By: Kiara Sahi, Contributing Writer
Edited by: Elias Azizi, Editor in Chief
A paper published in The New England Journal of Medicine reported that a clinical trial inclusive of 12 patients with locally advanced rectal cancer found every patient in remission without any requirements of chemotherapy or complex surgical procedures (WebMD). Here’s a simple breakdown on the trial that is being called a “cause for great optimism”.
What do we know about rectal cancer?
Rectal cancer is essentially the development of cancer cells in the rectum, which is the region that begins at the last segment of the colon and terminates at the anus. General symptoms include weight loss, fatigue, discolouration in stool, diarrhoea, constipation, and abdominal pain. When it comes to stage 0 and stage 1 rectal cancer, which correspond to the detection of cancer cells on the surface of the rectal lining and the tumour penetrating into the rectal wall and below the lining respectively, patients usually do not experience any indicative symptoms, making routine colonoscopies instrumental in catching the cancer in its early stages. Rectal cancer is seen in both men and women, with men showing a greater likelihood of developing the disease. It is usually diagnosed in patients above the age of 50, but it can also be seen in young adults and adolescents. The treatment of rectal cancer can be tricky in certain cases. While small tumours can be removed surgically through the performance of a transanal endoscopic microsurgery, surgeries involving the partial or complete removal of the rectum and even the anus such as low anterior resection and abdominoperineal resection are required for the removal of large tumours. Chemotherapy, radiotherapy, immunotherapy, and targeted drug therapy are also often utilised in the treatment of rectal cancer. The five-year relative survival rates for localised rectal cancer and regional rectal cancer based on patients diagnosed with rectal cancer between 2011 and 2017 were 90% and 73% respectively. (Cleveland Clinic)
Details on the trial
The trial in its second phase involved 12 patients with locally advanced rectal cancer. The second phase of a clinical trial involves a larger group of patients as compared to its first phase, and its primary objective is to ascertain whether or not the goal of the new treatment is achieved (American Cancer Society). In this particular trial, the patients were administered a monoclonal antibody called dostarlimab, a checkpoint inhibitor, that helps uncover cancer cells so that the body can locate and destroy them. The patients took the required dosage of dostarlimab every three weeks for a period of six months. The initial plan of action was to provide the patients with any required chemotherapy and surgery after they completed the six months of treatment, however, all 12 patients involved in the trial demonstrated a complete clinical response and hence did not require any subsequent treatment. Once the patients completed six months of treatment, they were all subject to regular follow ups for the next six months, after which no tumours were detected via MRI, biopsy, fluorodeoxyglucose positron emission tomography, digital rectal examination, or endoscopic evaluation. (PD-1 Blockade in Mismatch Repair–Deficient, Locally Advanced Rectal Cancer)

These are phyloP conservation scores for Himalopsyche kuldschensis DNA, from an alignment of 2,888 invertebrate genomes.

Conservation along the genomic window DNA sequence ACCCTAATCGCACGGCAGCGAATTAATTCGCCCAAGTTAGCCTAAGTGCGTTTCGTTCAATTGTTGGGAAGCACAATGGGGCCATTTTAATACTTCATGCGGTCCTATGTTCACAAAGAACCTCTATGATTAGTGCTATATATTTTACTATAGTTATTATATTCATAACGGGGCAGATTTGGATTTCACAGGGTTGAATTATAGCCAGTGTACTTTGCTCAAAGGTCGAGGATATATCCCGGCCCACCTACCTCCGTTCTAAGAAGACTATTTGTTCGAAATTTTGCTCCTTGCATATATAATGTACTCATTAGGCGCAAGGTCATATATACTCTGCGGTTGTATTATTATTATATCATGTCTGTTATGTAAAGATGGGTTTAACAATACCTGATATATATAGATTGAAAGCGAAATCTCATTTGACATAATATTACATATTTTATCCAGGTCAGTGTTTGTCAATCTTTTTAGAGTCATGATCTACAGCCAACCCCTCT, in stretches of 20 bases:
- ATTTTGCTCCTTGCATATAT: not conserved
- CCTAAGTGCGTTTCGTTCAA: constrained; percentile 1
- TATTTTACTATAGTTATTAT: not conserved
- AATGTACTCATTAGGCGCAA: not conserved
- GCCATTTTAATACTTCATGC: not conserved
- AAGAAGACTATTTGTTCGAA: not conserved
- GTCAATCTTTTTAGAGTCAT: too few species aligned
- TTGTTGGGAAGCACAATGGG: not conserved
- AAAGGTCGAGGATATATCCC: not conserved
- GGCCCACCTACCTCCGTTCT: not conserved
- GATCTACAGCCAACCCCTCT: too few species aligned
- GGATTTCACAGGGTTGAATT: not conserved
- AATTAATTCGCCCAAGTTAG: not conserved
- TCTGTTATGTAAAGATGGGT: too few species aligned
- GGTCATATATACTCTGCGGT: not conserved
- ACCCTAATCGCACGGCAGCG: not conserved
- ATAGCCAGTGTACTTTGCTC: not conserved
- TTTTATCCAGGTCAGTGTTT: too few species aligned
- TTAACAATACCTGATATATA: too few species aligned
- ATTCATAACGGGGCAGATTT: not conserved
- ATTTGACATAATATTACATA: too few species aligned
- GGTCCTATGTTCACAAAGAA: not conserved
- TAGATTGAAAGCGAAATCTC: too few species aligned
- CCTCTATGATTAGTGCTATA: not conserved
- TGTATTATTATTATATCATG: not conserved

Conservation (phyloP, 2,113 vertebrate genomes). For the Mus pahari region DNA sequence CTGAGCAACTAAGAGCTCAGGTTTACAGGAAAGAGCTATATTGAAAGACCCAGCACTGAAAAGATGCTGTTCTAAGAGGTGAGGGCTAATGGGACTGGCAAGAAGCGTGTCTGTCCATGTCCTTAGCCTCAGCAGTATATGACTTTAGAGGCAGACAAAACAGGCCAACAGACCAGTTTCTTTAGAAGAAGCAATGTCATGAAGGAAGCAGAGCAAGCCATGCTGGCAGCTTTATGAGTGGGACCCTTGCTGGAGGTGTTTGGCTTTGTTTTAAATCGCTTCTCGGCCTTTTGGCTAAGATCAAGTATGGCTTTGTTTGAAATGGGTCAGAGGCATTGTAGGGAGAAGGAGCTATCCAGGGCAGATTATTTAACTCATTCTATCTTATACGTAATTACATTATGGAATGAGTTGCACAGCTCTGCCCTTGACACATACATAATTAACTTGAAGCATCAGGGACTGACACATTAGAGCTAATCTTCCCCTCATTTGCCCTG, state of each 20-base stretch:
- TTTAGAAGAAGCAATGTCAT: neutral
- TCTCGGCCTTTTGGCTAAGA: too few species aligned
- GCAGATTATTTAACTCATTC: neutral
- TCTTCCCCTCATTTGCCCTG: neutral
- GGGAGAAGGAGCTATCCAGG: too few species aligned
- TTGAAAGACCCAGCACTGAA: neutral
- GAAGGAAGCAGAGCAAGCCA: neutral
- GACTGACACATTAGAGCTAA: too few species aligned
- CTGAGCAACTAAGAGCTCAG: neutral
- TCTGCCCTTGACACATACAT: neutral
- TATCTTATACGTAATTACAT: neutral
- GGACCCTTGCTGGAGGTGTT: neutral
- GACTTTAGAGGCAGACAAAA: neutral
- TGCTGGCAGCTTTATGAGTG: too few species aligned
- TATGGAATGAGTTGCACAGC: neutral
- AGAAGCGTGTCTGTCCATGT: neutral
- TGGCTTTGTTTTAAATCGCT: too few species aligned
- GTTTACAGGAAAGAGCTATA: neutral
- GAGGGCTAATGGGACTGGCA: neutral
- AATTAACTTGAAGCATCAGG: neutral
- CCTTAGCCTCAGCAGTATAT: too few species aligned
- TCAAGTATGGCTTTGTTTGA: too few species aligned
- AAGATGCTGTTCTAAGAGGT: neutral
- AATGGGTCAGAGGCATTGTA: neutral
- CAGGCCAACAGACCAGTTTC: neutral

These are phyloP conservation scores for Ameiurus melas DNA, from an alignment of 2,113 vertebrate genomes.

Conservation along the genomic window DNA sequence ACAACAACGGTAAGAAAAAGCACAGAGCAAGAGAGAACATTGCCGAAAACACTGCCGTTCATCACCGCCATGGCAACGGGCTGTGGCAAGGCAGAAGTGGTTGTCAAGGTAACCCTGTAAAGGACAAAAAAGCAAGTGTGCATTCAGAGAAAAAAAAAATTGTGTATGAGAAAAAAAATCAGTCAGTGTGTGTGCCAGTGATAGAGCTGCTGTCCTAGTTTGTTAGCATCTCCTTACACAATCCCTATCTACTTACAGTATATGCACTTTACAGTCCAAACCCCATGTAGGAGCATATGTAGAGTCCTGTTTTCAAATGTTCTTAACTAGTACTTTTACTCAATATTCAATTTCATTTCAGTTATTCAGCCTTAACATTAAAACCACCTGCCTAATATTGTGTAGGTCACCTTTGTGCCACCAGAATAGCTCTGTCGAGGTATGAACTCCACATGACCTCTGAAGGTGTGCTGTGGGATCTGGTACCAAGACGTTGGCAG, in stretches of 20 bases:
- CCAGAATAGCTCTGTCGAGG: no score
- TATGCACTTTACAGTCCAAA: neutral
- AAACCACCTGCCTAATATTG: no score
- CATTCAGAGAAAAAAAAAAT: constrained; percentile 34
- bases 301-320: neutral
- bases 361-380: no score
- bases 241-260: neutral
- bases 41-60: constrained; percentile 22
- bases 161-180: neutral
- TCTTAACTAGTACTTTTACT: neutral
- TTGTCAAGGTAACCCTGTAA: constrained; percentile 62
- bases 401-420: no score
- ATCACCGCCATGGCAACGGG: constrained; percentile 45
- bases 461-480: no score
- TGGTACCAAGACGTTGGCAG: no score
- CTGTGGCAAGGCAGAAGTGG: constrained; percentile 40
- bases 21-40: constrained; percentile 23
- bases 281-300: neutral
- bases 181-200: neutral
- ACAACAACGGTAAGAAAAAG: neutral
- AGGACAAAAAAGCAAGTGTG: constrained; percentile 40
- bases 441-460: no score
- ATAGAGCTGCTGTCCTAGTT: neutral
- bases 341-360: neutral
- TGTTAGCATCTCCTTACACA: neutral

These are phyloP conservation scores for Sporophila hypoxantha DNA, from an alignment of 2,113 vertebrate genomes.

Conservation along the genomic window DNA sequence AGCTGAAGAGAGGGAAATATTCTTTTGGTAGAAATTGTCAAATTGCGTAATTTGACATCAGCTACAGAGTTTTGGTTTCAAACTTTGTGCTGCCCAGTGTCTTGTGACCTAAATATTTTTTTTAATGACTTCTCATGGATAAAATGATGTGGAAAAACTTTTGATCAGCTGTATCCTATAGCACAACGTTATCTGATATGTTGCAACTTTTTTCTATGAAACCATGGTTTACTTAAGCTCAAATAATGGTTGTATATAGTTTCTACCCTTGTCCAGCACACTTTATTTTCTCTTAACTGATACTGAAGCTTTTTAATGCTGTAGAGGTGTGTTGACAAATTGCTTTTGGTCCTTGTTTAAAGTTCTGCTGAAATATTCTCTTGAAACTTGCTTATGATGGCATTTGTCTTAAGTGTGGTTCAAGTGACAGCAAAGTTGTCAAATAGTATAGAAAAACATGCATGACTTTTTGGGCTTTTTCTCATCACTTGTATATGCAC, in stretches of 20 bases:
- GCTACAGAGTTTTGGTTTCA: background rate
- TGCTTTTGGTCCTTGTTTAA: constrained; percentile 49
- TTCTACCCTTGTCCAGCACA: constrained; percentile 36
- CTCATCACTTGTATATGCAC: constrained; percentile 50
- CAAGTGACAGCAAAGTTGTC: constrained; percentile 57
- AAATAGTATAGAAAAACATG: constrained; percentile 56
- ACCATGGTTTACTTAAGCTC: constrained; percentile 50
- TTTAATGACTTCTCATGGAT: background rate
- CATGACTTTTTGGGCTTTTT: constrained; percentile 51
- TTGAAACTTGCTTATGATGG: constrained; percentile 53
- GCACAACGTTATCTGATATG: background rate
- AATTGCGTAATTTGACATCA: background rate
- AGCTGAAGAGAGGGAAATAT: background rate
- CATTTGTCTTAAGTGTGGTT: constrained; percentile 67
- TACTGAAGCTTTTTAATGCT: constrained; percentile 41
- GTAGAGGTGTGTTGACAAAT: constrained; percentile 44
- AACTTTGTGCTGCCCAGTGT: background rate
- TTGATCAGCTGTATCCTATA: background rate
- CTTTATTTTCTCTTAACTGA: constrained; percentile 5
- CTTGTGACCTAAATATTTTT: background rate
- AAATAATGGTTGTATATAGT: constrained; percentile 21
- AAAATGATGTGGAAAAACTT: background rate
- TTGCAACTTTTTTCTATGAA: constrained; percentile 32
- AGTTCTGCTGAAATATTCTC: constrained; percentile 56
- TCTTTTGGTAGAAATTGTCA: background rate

Looking ahead, future stages and subsequent development.
While this is “the first time this has happened in the history of cancer” according to Dr. Luis A. Diaz Jr. of Memorial Sloan Kettering Cancer Centre, we must keep in mind that the development of this particular treatment still has miles to go when it comes to the completion of all phases involved in the trial and the replication of the results. While a significant portion of the medical community welcomes the news of this trial with hopefulness, many doctors are also sceptical about the 100% efficacy of the trial. According to Dr. Alan P. Renook, who specialises in colorectal cancer at the University of California, San Francisco, the absence of any major side effects implied that “either they did not treat enough patients, or, somehow, these cancers are just plain different”. With at least one more phase of trials to look forward to, it is unclear whether this clinical complete response to dostarlimab can actually be understood as a cure for locally advanced rectal cancer. Especially keeping in mind that all 12 patients carried a rare genetic signature on their tumour called mismatch repair deficiency, studies in larger groups will be a necessary step. Since the third phase of a clinical trial generally involves thousands of volunteers grouped into different categories, this phase will provide a greater understanding as to the scope of the treatment and its limitations. (New York Times)
Needless to say, this trial and its incredibly rare result is a beam of hope for the medical community, and we can only hope that these results get replicated in the next few stages to come, not only significantly helping those who suffer from rectal cancer, but providing the medical community with new insight into the treatment of other types of cancer.
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